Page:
by ALEXANDRA RETTER
Dr. Colette Hyman, a history professor at Winona State University (WSU), has used author Diane Wilson’s new novel, “The Seed Keeper,” to teach students about Dakota history and culture. Now, students and the public have the chance to hear Wilson speak about the novel at WSU in a lecture, “Honoring Our Wisdom as Seed Keepers,” on Thursday, October 27.
Hyman used the book, which tells the story of a Dakota family over generations, with students last spring and again this fall. She invited Wilson to speak so students could have the opportunity to meet the author of material they studied in class. She also wanted Winona community members to have the chance to meet Wilson.
Wilson said she aims to reference her experiences as a gardener and Native food organization leader. “I think about the teachings that are present for us, especially as we are facing such extreme climate crisis,” she said. “... One of the most important topics I like to talk about is the idea that we’re all relatives,” she continued, referencing the Dakota expression, mitakuye oyasin. “… And it’s a way of looking at every plant, and animal, the water, our air, the soil, as our relatives, and the responsibility we carry as relatives to take care of them.” The event will also include a book signing. The novel can be purchased at the event.
While using the book with students, Hyman appreciated that in the novel, Wilson raises issues regarding agriculture and the environment, as well as the Dakota War of 1862, the war’s consequences, and the consequences of policies that forced Native people to assimilate. The book tells the story of a woman going back to where she lived as a child after spending time as an adult on a farm and experiencing the loss of a family member. Upon returning to her childhood home, she learns about her family’s past and the women from whom she is descended. “[Wilson] focuses on the Dakota, and she addresses all of these really important issues in a really beautifully written novel that is very accessible and eminently readable,” Hyman said. She continued, “[Wilson] really connects people’s stories to the land they’re living on, and I think that teaching here in southern Minnesota, on ancestral Dakota homelands, it’s a real priority to address a lot of these issues, and in particular, to educate students about the history of this place and the continued lives and experiences in the present of Dakota people and other Native people.”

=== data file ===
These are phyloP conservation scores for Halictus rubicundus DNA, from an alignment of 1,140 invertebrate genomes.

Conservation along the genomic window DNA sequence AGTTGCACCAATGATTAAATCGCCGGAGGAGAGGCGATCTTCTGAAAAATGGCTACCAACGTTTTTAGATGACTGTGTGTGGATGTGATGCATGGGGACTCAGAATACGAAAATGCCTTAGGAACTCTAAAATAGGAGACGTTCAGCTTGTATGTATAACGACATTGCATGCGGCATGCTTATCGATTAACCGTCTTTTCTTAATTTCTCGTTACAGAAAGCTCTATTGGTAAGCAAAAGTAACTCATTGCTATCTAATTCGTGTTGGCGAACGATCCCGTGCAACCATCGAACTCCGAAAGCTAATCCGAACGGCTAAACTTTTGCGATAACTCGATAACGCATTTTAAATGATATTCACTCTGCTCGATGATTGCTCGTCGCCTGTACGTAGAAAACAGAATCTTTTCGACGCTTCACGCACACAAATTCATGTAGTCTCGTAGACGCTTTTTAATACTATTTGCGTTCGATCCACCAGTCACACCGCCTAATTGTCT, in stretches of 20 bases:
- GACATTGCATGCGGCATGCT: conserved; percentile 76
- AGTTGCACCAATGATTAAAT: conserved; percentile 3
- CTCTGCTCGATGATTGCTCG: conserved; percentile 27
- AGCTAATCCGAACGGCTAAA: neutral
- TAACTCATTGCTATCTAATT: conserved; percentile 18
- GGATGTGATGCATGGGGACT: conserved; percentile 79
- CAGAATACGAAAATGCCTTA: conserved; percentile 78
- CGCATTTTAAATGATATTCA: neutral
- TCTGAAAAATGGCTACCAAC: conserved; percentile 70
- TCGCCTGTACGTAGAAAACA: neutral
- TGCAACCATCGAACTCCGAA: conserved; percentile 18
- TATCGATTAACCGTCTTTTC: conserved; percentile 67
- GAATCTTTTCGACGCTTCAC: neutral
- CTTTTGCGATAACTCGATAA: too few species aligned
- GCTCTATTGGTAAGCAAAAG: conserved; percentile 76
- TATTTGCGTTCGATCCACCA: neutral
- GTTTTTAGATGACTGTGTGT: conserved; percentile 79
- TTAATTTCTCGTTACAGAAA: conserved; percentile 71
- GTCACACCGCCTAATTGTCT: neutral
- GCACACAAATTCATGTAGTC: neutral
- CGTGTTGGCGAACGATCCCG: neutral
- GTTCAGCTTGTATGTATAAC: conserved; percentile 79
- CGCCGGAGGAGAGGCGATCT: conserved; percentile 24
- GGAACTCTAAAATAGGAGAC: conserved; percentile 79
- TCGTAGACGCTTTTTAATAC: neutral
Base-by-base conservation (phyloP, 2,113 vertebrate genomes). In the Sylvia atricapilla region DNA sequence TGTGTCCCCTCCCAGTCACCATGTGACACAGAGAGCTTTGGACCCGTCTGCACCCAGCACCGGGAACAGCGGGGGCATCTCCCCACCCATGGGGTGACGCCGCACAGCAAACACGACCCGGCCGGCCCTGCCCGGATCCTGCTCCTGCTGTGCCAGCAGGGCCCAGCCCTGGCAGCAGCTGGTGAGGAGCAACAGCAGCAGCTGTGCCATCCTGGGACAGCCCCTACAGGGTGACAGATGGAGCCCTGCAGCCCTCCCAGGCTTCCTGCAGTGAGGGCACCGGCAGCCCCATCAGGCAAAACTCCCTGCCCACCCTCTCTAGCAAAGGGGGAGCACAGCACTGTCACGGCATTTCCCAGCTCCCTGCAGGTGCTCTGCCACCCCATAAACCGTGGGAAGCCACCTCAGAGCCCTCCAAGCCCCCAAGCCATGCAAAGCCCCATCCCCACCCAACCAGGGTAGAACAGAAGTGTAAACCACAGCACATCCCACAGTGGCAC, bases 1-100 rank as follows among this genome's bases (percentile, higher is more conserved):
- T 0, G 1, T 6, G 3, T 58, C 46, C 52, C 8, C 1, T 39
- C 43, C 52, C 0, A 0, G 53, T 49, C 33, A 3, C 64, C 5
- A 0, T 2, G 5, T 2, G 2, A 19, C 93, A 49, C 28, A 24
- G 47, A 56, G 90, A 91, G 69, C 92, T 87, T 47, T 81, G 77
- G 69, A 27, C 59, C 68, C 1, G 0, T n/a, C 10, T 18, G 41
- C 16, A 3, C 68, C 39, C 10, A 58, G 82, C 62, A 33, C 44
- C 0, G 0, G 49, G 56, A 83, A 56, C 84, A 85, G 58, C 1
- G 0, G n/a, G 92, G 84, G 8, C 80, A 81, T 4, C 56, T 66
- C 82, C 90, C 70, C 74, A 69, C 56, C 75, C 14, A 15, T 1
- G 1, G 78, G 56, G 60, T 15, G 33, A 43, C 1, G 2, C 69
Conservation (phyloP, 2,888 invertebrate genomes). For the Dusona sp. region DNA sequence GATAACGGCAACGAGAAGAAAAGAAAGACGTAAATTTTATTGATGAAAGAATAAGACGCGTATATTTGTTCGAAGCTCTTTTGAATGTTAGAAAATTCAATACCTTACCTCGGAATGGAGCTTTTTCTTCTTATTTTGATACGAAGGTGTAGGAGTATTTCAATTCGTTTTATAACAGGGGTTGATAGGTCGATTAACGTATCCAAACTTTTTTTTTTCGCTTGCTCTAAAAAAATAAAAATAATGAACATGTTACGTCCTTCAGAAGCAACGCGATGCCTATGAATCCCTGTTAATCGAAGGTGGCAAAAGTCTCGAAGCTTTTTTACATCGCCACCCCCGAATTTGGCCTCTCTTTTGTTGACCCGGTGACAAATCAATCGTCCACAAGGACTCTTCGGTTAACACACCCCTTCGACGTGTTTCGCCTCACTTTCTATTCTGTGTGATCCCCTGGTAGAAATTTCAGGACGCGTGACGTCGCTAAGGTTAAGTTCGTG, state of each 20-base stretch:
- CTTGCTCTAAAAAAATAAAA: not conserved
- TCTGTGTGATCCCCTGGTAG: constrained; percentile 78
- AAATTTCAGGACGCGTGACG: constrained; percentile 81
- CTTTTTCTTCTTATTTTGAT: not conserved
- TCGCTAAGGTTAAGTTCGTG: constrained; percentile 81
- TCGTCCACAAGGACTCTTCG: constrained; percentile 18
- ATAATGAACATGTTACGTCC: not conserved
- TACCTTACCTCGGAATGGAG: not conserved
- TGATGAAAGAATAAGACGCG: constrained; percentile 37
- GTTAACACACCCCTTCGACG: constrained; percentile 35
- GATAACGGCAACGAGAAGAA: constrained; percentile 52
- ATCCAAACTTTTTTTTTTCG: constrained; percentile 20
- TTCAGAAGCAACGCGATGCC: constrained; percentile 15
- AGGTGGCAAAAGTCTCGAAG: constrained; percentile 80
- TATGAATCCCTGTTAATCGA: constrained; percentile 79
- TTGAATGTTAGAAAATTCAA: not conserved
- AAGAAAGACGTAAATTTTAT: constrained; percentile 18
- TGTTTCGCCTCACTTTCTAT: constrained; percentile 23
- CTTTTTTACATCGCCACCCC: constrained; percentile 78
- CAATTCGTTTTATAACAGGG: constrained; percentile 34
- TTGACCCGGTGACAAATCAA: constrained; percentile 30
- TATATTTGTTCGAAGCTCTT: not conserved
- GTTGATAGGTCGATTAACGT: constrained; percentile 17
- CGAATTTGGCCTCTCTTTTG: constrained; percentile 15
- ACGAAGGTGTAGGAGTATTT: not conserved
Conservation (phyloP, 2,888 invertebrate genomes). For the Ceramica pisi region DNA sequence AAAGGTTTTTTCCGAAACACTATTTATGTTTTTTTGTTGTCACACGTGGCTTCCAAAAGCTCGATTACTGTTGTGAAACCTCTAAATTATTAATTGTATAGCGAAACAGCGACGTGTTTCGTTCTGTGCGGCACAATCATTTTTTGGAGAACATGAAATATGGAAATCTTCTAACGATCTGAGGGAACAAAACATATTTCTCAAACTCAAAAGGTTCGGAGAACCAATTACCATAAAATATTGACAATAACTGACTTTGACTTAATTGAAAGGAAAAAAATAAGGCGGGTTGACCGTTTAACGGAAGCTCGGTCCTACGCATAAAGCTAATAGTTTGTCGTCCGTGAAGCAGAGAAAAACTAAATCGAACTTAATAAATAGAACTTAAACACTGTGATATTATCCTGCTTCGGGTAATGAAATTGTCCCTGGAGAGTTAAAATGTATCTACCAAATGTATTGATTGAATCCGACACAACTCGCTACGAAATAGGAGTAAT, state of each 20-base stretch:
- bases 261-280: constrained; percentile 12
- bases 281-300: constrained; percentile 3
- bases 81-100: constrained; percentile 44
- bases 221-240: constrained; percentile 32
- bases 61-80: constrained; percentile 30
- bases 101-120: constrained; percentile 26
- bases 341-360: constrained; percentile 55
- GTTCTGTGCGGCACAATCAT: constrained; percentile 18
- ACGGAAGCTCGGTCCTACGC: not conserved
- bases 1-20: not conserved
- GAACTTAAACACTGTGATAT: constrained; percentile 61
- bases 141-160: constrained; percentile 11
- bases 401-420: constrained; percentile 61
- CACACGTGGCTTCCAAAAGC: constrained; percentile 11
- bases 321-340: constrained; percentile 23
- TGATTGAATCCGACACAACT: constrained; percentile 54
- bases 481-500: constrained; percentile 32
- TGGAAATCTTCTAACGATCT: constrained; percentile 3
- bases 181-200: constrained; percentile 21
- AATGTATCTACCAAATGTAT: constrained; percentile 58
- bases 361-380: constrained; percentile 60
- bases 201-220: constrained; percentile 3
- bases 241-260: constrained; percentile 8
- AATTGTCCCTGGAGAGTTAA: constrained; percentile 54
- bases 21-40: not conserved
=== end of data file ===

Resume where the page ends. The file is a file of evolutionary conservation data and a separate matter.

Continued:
Wilson said one experience she drew on while writing the novel was volunteering at a garden, where she cared for and worked with rare Indignenous seeds. “I learned so much from elders, farmers and the seeds themselves about our relationship with the land,” she said.
Wilson said she wrote the novel on the side while working for Native nonprofit organizations. “This was my third book, so I had to learn how to write fiction, which requires some different craft tools, like developing characters and a plot line, that works differently than it does in non-fiction,” she said.
Hyman has read the book several times while preparing to teach with it, and each time, she finds new parts of it to appreciate. “What I’m enjoying this time around in particular are the descriptions of the seeds and the plants and the flowers,” she said. “It is so delicate and evocative and really shows a great deal of the author’s own personal connection to gardening and to working with seeds.”
At the event, Hyman hopes attendees pick up a signed copy of the book so they can read it. She also hopes they learn about seeds, plants and the environment, in addition to Dakota culture and history. “I look forward to hearing [Wilson] talk about both the physical and historical and spiritual dimensions of working with seeds, and hearing her speak about the book itself,” Hyman said. She added that Wilson may also answer questions about her writing process and how much of her experience as a gardener and Dakota woman she included in the novel. “I think it’s really important for audiences in Winona and elsewhere to learn more about … the ancestral homelands that we occupy, and to learn about it from descendants of the folks whose homelands these were,” she said.
“I hope they understand seeds in a whole new way, that they see how foundational they are to our way of life, how important that relationship is to the food that sustains us, what a beautiful metaphor they are for new beginnings, for our children, for our future,” Wilson said. “And I hope that they’ll be inspired to deepen their own relationship with seeds, whether it’s planting a garden or saving seeds or simply feeling gratitude towards the seeds that help create the world we live in.”
“Honoring Our Wisdom as Seed Keepers” will take place on Thursday, October 27, at 6:30 p.m. in the Science Laboratory Center, Room 120, at Winona State University.